In the last 10 years, there has been a dramatic reduction in manufacturing jobs in the U.S. due to a combination of factors, such as the economic crisis and foreign competition. But manufacturing jobs can return to the U.S., and a key component of that return involves innovation to facilitate product variety.
Companies that manufacture products abroad typically do not offer significant product variety, as the support costs — like inventory, markdowns and returns — are too high. It’s more economical to produce a narrow product line when you’re shipping to warehouses from across an ocean. Read More »
It’s no secret that the labor market is tough these days. But the issue isn’t just the number of people who are unemployed. It’s also income inequality and the low pay of retail employees that’s concerning. Retail employees represent close to 20% of the U.S. workforce.
In retail, conventional wisdom holds that if you want to offer the best prices then you can’t afford to invest in your employees. Typical retail workers receive minimal training, irregular hours, and no benefits for part-timers. Turnover is high with understaffing common.
Wages are so low that retail workers tend to rely more on public assistance than workers in other industries. If companies actually invested in their employees by offering better jobs, many of these people could move into the middle class, which is critical in our economy.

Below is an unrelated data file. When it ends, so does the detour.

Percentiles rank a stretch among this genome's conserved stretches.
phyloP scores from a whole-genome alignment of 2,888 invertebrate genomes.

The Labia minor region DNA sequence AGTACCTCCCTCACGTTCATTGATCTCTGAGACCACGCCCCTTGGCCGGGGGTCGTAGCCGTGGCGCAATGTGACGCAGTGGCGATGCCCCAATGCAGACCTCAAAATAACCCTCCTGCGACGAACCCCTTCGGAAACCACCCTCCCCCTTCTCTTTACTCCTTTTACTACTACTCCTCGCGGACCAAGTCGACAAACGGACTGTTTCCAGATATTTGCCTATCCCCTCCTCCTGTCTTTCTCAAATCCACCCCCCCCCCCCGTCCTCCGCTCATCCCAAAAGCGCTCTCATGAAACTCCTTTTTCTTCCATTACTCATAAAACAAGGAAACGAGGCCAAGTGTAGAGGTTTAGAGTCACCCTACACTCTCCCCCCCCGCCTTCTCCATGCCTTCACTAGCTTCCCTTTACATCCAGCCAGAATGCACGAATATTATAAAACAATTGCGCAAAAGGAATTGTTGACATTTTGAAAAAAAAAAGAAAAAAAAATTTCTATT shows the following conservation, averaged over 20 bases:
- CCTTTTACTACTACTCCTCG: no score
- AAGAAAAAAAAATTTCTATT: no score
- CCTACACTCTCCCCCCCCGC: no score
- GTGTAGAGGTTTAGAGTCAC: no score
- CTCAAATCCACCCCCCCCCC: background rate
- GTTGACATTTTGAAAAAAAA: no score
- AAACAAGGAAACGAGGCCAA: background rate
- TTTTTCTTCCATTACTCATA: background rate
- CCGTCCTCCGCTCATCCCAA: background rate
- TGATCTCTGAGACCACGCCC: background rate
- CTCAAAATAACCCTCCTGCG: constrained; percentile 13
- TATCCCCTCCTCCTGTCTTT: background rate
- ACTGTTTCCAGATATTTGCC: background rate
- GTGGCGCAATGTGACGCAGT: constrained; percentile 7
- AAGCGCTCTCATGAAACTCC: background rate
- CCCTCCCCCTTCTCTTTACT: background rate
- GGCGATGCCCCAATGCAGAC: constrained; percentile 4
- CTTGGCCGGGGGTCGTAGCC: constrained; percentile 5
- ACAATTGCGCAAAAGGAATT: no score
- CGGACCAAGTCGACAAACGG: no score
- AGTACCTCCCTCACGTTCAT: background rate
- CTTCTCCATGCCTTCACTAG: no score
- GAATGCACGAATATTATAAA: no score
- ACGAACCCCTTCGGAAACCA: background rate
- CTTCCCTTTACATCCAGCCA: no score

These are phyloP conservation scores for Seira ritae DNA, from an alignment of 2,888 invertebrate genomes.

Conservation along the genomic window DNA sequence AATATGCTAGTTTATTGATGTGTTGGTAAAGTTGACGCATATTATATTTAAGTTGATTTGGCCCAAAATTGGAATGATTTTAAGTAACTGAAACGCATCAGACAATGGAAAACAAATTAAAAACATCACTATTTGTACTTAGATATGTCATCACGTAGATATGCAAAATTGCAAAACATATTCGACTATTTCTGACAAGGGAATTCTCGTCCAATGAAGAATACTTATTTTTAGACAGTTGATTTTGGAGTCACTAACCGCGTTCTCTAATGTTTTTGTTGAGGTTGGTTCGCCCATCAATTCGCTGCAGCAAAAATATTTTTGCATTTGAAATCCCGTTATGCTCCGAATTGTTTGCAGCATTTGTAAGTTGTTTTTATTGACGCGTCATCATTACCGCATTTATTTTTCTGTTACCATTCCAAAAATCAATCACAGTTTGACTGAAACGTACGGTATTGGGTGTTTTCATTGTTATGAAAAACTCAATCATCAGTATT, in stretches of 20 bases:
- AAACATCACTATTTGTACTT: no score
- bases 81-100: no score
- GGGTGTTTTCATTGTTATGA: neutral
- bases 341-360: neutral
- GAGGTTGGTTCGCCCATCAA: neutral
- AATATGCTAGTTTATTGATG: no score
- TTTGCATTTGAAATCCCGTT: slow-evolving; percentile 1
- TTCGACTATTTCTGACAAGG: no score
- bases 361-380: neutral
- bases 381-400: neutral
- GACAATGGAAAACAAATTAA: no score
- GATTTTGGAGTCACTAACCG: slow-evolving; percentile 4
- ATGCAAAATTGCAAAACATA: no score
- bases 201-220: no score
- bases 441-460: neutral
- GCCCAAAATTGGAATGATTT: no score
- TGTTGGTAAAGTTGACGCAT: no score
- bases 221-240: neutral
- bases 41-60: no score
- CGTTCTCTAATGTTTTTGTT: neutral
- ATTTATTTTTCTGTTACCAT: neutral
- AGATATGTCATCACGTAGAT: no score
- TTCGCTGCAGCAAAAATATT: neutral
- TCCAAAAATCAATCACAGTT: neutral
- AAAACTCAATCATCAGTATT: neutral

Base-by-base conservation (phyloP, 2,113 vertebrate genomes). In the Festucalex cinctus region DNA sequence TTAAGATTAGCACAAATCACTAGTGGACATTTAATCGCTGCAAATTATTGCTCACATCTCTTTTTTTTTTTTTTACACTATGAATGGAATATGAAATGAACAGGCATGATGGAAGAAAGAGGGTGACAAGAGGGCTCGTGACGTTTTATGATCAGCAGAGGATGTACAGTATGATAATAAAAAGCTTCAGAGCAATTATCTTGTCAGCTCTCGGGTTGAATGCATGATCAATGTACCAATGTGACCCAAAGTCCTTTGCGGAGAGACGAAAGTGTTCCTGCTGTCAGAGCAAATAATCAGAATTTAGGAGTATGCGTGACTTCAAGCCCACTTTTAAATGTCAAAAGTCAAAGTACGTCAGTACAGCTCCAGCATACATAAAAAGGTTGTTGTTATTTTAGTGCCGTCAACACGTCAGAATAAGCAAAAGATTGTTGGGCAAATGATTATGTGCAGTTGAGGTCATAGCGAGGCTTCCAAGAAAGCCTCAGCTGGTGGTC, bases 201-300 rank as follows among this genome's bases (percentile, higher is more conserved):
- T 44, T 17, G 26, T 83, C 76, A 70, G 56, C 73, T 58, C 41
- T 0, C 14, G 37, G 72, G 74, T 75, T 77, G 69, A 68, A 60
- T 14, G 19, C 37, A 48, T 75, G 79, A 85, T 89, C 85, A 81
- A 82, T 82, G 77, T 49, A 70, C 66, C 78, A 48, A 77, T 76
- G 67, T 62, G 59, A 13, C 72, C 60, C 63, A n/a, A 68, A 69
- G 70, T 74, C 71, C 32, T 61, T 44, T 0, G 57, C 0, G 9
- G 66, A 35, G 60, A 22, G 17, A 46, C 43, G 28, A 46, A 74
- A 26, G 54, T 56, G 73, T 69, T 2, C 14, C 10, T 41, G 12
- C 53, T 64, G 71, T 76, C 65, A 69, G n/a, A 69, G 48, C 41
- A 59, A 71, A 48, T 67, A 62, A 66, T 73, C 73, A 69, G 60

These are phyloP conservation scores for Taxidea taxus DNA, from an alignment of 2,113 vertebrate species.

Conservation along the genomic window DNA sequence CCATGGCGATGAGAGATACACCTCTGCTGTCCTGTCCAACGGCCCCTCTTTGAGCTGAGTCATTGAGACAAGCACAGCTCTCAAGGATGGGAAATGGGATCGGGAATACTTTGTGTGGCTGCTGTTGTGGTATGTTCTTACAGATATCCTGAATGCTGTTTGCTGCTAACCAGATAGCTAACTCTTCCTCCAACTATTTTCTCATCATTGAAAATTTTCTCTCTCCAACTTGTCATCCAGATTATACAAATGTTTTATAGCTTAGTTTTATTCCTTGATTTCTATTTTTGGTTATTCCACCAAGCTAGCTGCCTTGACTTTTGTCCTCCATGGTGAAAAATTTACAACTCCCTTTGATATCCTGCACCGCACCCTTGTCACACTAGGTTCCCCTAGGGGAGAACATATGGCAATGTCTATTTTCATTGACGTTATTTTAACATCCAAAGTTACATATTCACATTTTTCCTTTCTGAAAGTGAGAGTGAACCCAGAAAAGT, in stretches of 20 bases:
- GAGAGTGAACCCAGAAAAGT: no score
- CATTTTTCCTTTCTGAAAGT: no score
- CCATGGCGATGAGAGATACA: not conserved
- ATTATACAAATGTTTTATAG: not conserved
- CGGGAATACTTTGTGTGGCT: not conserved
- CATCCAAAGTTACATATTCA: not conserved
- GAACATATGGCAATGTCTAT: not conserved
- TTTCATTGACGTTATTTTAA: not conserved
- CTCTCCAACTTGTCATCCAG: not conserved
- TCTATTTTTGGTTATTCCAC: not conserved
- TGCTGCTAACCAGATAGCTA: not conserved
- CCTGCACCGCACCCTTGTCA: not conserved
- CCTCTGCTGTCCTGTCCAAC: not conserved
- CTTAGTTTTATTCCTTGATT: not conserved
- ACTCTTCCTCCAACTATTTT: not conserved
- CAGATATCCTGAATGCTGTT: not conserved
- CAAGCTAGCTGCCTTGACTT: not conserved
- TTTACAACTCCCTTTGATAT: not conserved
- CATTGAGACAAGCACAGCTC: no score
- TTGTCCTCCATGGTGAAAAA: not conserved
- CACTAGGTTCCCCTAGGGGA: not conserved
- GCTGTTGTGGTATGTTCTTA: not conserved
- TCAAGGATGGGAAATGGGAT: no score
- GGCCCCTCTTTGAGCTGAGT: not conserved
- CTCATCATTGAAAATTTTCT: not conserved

Trust is important to our relationships with friends, family, and acquaintances. Less understood, though, is the role trust can play in business relationships. When businesses deal with each other, their first impulse often is to summon their lawyers. But I have found in my research that there are many situations in which trust can be an effective replacement for costly and time-consuming contract negotiations.
To understand the role of trust in business, I and two colleagues, Ozalp Ozer of the University of Texas at Dallas and Kay-Yut Chen of Hewlett-Packard Laboratories, conducted a series of computer laboratory experiments that simulated one of the most vexing problems in supply chain management: The tendency for manufacturers to issue overly optimistic forecasts.